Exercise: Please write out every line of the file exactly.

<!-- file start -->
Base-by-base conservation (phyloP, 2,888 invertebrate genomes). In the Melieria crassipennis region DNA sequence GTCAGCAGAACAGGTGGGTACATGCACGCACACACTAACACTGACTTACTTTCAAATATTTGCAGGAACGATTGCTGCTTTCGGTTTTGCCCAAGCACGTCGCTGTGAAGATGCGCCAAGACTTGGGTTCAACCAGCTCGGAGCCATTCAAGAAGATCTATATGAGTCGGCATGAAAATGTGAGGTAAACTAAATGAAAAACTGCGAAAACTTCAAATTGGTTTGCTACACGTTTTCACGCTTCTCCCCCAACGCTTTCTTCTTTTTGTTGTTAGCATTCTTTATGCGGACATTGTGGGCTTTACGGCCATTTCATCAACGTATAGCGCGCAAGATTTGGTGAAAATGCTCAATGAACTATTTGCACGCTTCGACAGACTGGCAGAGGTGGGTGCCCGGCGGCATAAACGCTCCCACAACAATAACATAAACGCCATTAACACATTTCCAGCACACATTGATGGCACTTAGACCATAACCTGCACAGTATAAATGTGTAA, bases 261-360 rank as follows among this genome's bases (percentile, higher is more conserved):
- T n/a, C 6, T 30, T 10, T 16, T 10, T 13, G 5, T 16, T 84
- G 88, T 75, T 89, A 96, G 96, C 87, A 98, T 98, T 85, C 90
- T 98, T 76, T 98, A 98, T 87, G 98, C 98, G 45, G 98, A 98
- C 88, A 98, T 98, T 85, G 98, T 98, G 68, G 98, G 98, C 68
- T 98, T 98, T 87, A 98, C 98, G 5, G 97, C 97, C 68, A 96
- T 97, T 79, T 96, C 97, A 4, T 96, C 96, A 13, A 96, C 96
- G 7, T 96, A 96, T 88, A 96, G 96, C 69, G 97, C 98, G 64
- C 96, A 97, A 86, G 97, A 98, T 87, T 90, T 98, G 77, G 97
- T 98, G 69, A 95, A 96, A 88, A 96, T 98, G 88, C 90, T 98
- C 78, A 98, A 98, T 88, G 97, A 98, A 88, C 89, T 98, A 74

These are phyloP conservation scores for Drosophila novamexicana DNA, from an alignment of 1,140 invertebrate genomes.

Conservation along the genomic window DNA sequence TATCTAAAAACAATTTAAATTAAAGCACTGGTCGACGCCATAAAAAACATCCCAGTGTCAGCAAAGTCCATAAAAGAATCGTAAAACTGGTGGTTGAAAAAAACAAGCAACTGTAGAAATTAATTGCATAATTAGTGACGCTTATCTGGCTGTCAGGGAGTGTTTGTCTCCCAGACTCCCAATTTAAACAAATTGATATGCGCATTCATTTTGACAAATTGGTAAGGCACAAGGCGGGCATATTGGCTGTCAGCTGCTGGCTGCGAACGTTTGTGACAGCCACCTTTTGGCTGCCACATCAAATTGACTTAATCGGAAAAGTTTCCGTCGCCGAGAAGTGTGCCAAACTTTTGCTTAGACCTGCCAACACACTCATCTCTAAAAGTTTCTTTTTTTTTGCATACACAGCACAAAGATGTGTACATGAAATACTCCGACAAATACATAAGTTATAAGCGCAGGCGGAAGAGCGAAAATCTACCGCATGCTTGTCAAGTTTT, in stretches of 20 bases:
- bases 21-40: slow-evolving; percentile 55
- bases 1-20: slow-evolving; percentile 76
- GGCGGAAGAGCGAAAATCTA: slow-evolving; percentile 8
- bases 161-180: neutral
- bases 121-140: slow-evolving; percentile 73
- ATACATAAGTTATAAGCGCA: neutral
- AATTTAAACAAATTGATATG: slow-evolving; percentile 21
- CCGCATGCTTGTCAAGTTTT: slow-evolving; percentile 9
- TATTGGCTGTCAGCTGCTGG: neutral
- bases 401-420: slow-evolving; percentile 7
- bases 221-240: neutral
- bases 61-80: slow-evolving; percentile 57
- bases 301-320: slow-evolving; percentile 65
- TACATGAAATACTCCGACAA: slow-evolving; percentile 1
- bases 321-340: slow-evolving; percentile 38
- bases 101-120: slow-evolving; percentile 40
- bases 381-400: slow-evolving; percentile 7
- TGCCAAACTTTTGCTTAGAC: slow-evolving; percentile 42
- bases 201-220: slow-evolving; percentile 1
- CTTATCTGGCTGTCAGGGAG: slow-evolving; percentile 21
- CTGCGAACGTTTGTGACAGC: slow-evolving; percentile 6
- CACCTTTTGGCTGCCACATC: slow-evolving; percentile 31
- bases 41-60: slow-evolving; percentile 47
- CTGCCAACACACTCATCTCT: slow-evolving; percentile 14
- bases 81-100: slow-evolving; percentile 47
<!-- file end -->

Base-by-base conservation (phyloP, 2,888 invertebrate genomes). In the Melieria crassipennis region DNA sequence GTCAGCAGAACAGGTGGGTACATGCACGCACACACTAACACTGACTTACTTTCAAATATTTGCAGGAACGATTGCTGCTTTCGGTTTTGCCCAAGCACGTCGCTGTGAAGATGCGCCAAGACTTGGGTTCAACCAGCTCGGAGCCATTCAAGAAGATCTATATGAGTCGGCATGAAAATGTGAGGTAAACTAAATGAAAAACTGCGAAAACTTCAAATTGGTTTGCTACACGTTTTCACGCTTCTCCCCCAACGCTTTCTTCTTTTTGTTGTTAGCATTCTTTATGCGGACATTGTGGGCTTTACGGCCATTTCATCAACGTATAGCGCGCAAGATTTGGTGAAAATGCTCAATGAACTATTTGCACGCTTCGACAGACTGGCAGAGGTGGGTGCCCGGCGGCATAAACGCTCCCACAACAATAACATAAACGCCATTAACACATTTCCAGCACACATTGATGGCACTTAGACCATAACCTGCACAGTATAAATGTGTAA, bases 261-360 rank as follows among this genome's bases (percentile, higher is more conserved):
- T n/a, C 6, T 30, T 10, T 16, T 10, T 13, G 5, T 16, T 84
- G 88, T 75, T 89, A 96, G 96, C 87, A 98, T 98, T 85, C 90
- T 98, T 76, T 98, A 98, T 87, G 98, C 98, G 45, G 98, A 98
- C 88, A 98, T 98, T 85, G 98, T 98, G 68, G 98, G 98, C 68
- T 98, T 98, T 87, A 98, C 98, G 5, G 97, C 97, C 68, A 96
- T 97, T 79, T 96, C 97, A 4, T 96, C 96, A 13, A 96, C 96
- G 7, T 96, A 96, T 88, A 96, G 96, C 69, G 97, C 98, G 64
- C 96, A 97, A 86, G 97, A 98, T 87, T 90, T 98, G 77, G 97
- T 98, G 69, A 95, A 96, A 88, A 96, T 98, G 88, C 90, T 98
- C 78, A 98, A 98, T 88, G 97, A 98, A 88, C 89, T 98, A 74

These are phyloP conservation scores for Drosophila novamexicana DNA, from an alignment of 1,140 invertebrate genomes.

Conservation along the genomic window DNA sequence TATCTAAAAACAATTTAAATTAAAGCACTGGTCGACGCCATAAAAAACATCCCAGTGTCAGCAAAGTCCATAAAAGAATCGTAAAACTGGTGGTTGAAAAAAACAAGCAACTGTAGAAATTAATTGCATAATTAGTGACGCTTATCTGGCTGTCAGGGAGTGTTTGTCTCCCAGACTCCCAATTTAAACAAATTGATATGCGCATTCATTTTGACAAATTGGTAAGGCACAAGGCGGGCATATTGGCTGTCAGCTGCTGGCTGCGAACGTTTGTGACAGCCACCTTTTGGCTGCCACATCAAATTGACTTAATCGGAAAAGTTTCCGTCGCCGAGAAGTGTGCCAAACTTTTGCTTAGACCTGCCAACACACTCATCTCTAAAAGTTTCTTTTTTTTTGCATACACAGCACAAAGATGTGTACATGAAATACTCCGACAAATACATAAGTTATAAGCGCAGGCGGAAGAGCGAAAATCTACCGCATGCTTGTCAAGTTTT, in stretches of 20 bases:
- bases 21-40: slow-evolving; percentile 55
- bases 1-20: slow-evolving; percentile 76
- GGCGGAAGAGCGAAAATCTA: slow-evolving; percentile 8
- bases 161-180: neutral
- bases 121-140: slow-evolving; percentile 73
- ATACATAAGTTATAAGCGCA: neutral
- AATTTAAACAAATTGATATG: slow-evolving; percentile 21
- CCGCATGCTTGTCAAGTTTT: slow-evolving; percentile 9
- TATTGGCTGTCAGCTGCTGG: neutral
- bases 401-420: slow-evolving; percentile 7
- bases 221-240: neutral
- bases 61-80: slow-evolving; percentile 57
- bases 301-320: slow-evolving; percentile 65
- TACATGAAATACTCCGACAA: slow-evolving; percentile 1
- bases 321-340: slow-evolving; percentile 38
- bases 101-120: slow-evolving; percentile 40
- bases 381-400: slow-evolving; percentile 7
- TGCCAAACTTTTGCTTAGAC: slow-evolving; percentile 42
- bases 201-220: slow-evolving; percentile 1
- CTTATCTGGCTGTCAGGGAG: slow-evolving; percentile 21
- CTGCGAACGTTTGTGACAGC: slow-evolving; percentile 6
- CACCTTTTGGCTGCCACATC: slow-evolving; percentile 31
- bases 41-60: slow-evolving; percentile 47
- CTGCCAACACACTCATCTCT: slow-evolving; percentile 14
- bases 81-100: slow-evolving; percentile 47